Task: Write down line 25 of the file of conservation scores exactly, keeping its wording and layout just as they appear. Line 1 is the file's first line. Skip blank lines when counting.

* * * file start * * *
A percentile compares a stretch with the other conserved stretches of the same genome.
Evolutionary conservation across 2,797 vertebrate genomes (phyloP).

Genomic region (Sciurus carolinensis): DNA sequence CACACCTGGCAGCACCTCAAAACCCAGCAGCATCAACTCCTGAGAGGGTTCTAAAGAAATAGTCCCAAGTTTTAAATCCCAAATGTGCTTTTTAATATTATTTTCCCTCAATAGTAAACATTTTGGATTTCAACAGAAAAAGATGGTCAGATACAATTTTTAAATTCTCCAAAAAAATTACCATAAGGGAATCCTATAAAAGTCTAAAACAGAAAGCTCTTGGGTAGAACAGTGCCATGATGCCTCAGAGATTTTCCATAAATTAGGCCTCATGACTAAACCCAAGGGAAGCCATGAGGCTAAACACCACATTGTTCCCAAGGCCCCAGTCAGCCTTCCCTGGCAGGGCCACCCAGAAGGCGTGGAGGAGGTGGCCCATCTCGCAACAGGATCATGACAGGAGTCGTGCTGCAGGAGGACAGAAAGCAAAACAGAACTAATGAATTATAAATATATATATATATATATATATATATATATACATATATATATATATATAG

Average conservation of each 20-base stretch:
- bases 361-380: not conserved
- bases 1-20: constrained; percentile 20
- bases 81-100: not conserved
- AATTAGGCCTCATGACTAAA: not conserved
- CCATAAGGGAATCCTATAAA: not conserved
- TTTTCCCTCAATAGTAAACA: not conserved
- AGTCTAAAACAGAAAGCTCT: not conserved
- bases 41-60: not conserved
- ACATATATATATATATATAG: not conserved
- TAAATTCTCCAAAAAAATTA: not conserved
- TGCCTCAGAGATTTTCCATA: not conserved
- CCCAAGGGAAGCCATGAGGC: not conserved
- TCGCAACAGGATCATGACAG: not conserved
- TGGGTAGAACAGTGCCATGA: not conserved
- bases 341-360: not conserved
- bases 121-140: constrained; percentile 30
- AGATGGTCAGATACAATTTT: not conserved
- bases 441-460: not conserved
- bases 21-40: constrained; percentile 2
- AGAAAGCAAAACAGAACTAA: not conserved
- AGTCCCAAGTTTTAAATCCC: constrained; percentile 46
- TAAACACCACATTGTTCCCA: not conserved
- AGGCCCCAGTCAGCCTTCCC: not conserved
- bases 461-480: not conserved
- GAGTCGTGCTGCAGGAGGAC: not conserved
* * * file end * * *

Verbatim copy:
- AGTCCCAAGTTTTAAATCCC: constrained; percentile 46